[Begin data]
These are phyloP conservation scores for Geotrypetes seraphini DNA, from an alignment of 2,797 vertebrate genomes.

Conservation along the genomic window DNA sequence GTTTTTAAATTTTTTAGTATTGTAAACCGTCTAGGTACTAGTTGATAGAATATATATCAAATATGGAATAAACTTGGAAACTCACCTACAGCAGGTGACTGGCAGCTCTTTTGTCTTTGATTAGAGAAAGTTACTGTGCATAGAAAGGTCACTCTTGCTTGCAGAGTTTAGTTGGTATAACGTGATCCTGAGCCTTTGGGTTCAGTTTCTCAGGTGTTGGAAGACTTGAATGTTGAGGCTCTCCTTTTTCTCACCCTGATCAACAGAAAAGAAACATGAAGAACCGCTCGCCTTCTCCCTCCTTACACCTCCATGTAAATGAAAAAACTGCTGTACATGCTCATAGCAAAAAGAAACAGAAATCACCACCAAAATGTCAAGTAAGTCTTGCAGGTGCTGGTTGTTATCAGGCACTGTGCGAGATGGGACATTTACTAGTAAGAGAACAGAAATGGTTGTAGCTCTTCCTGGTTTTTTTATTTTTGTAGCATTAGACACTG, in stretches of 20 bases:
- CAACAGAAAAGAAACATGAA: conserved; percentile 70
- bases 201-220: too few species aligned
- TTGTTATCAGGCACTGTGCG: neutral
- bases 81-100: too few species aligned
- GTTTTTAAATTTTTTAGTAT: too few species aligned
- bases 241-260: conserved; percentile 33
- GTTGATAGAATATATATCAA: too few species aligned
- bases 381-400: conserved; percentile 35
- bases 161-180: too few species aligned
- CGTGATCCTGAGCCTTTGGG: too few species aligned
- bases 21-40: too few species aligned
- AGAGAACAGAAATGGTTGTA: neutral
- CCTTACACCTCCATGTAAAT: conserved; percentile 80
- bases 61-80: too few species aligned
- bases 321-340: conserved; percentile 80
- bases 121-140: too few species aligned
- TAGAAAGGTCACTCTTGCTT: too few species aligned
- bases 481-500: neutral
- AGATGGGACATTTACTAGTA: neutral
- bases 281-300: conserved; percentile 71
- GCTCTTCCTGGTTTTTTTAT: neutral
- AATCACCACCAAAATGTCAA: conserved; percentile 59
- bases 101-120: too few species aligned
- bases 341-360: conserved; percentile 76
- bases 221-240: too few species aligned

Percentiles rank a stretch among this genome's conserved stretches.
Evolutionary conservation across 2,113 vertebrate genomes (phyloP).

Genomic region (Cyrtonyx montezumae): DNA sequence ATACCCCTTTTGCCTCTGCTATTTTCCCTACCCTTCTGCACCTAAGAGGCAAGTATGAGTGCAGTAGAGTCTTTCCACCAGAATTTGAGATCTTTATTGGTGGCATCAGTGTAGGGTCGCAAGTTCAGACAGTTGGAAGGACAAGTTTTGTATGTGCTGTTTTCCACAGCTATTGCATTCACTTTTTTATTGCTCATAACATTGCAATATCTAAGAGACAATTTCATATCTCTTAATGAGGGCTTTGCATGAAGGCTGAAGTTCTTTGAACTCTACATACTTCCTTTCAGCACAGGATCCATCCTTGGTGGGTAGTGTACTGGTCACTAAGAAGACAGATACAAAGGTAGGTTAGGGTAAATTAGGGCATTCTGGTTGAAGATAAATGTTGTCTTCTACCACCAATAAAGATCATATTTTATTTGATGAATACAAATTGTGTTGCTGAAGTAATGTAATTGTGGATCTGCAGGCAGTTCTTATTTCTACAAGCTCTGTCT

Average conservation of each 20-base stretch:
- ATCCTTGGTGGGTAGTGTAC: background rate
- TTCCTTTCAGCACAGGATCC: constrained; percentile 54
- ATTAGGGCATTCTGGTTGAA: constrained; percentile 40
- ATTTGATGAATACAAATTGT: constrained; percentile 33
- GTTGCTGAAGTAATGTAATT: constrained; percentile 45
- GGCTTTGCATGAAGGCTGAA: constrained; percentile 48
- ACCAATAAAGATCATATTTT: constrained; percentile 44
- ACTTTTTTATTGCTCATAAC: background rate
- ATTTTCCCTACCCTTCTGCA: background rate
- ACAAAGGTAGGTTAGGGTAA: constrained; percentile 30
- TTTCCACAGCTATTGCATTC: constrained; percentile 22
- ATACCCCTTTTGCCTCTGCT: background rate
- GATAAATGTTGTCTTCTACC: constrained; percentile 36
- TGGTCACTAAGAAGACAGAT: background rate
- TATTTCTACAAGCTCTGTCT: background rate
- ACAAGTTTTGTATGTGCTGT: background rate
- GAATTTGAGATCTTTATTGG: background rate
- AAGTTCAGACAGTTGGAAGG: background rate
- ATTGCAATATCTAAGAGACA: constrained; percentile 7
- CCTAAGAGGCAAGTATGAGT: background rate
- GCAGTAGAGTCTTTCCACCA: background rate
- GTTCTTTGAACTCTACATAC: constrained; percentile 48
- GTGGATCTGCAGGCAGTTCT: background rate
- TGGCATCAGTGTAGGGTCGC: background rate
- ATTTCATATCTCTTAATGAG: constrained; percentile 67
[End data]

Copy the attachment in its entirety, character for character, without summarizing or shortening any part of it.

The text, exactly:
These are phyloP conservation scores for Geotrypetes seraphini DNA, from an alignment of 2,797 vertebrate genomes.

Conservation along the genomic window DNA sequence GTTTTTAAATTTTTTAGTATTGTAAACCGTCTAGGTACTAGTTGATAGAATATATATCAAATATGGAATAAACTTGGAAACTCACCTACAGCAGGTGACTGGCAGCTCTTTTGTCTTTGATTAGAGAAAGTTACTGTGCATAGAAAGGTCACTCTTGCTTGCAGAGTTTAGTTGGTATAACGTGATCCTGAGCCTTTGGGTTCAGTTTCTCAGGTGTTGGAAGACTTGAATGTTGAGGCTCTCCTTTTTCTCACCCTGATCAACAGAAAAGAAACATGAAGAACCGCTCGCCTTCTCCCTCCTTACACCTCCATGTAAATGAAAAAACTGCTGTACATGCTCATAGCAAAAAGAAACAGAAATCACCACCAAAATGTCAAGTAAGTCTTGCAGGTGCTGGTTGTTATCAGGCACTGTGCGAGATGGGACATTTACTAGTAAGAGAACAGAAATGGTTGTAGCTCTTCCTGGTTTTTTTATTTTTGTAGCATTAGACACTG, in stretches of 20 bases:
- CAACAGAAAAGAAACATGAA: conserved; percentile 70
- bases 201-220: too few species aligned
- TTGTTATCAGGCACTGTGCG: neutral
- bases 81-100: too few species aligned
- GTTTTTAAATTTTTTAGTAT: too few species aligned
- bases 241-260: conserved; percentile 33
- GTTGATAGAATATATATCAA: too few species aligned
- bases 381-400: conserved; percentile 35
- bases 161-180: too few species aligned
- CGTGATCCTGAGCCTTTGGG: too few species aligned
- bases 21-40: too few species aligned
- AGAGAACAGAAATGGTTGTA: neutral
- CCTTACACCTCCATGTAAAT: conserved; percentile 80
- bases 61-80: too few species aligned
- bases 321-340: conserved; percentile 80
- bases 121-140: too few species aligned
- TAGAAAGGTCACTCTTGCTT: too few species aligned
- bases 481-500: neutral
- AGATGGGACATTTACTAGTA: neutral
- bases 281-300: conserved; percentile 71
- GCTCTTCCTGGTTTTTTTAT: neutral
- AATCACCACCAAAATGTCAA: conserved; percentile 59
- bases 101-120: too few species aligned
- bases 341-360: conserved; percentile 76
- bases 221-240: too few species aligned

Percentiles rank a stretch among this genome's conserved stretches.
Evolutionary conservation across 2,113 vertebrate genomes (phyloP).

Genomic region (Cyrtonyx montezumae): DNA sequence ATACCCCTTTTGCCTCTGCTATTTTCCCTACCCTTCTGCACCTAAGAGGCAAGTATGAGTGCAGTAGAGTCTTTCCACCAGAATTTGAGATCTTTATTGGTGGCATCAGTGTAGGGTCGCAAGTTCAGACAGTTGGAAGGACAAGTTTTGTATGTGCTGTTTTCCACAGCTATTGCATTCACTTTTTTATTGCTCATAACATTGCAATATCTAAGAGACAATTTCATATCTCTTAATGAGGGCTTTGCATGAAGGCTGAAGTTCTTTGAACTCTACATACTTCCTTTCAGCACAGGATCCATCCTTGGTGGGTAGTGTACTGGTCACTAAGAAGACAGATACAAAGGTAGGTTAGGGTAAATTAGGGCATTCTGGTTGAAGATAAATGTTGTCTTCTACCACCAATAAAGATCATATTTTATTTGATGAATACAAATTGTGTTGCTGAAGTAATGTAATTGTGGATCTGCAGGCAGTTCTTATTTCTACAAGCTCTGTCT

Average conservation of each 20-base stretch:
- ATCCTTGGTGGGTAGTGTAC: background rate
- TTCCTTTCAGCACAGGATCC: constrained; percentile 54
- ATTAGGGCATTCTGGTTGAA: constrained; percentile 40
- ATTTGATGAATACAAATTGT: constrained; percentile 33
- GTTGCTGAAGTAATGTAATT: constrained; percentile 45
- GGCTTTGCATGAAGGCTGAA: constrained; percentile 48
- ACCAATAAAGATCATATTTT: constrained; percentile 44
- ACTTTTTTATTGCTCATAAC: background rate
- ATTTTCCCTACCCTTCTGCA: background rate
- ACAAAGGTAGGTTAGGGTAA: constrained; percentile 30
- TTTCCACAGCTATTGCATTC: constrained; percentile 22
- ATACCCCTTTTGCCTCTGCT: background rate
- GATAAATGTTGTCTTCTACC: constrained; percentile 36
- TGGTCACTAAGAAGACAGAT: background rate
- TATTTCTACAAGCTCTGTCT: background rate
- ACAAGTTTTGTATGTGCTGT: background rate
- GAATTTGAGATCTTTATTGG: background rate
- AAGTTCAGACAGTTGGAAGG: background rate
- ATTGCAATATCTAAGAGACA: constrained; percentile 7
- CCTAAGAGGCAAGTATGAGT: background rate
- GCAGTAGAGTCTTTCCACCA: background rate
- GTTCTTTGAACTCTACATAC: constrained; percentile 48
- GTGGATCTGCAGGCAGTTCT: background rate
- TGGCATCAGTGTAGGGTCGC: background rate
- ATTTCATATCTCTTAATGAG: constrained; percentile 67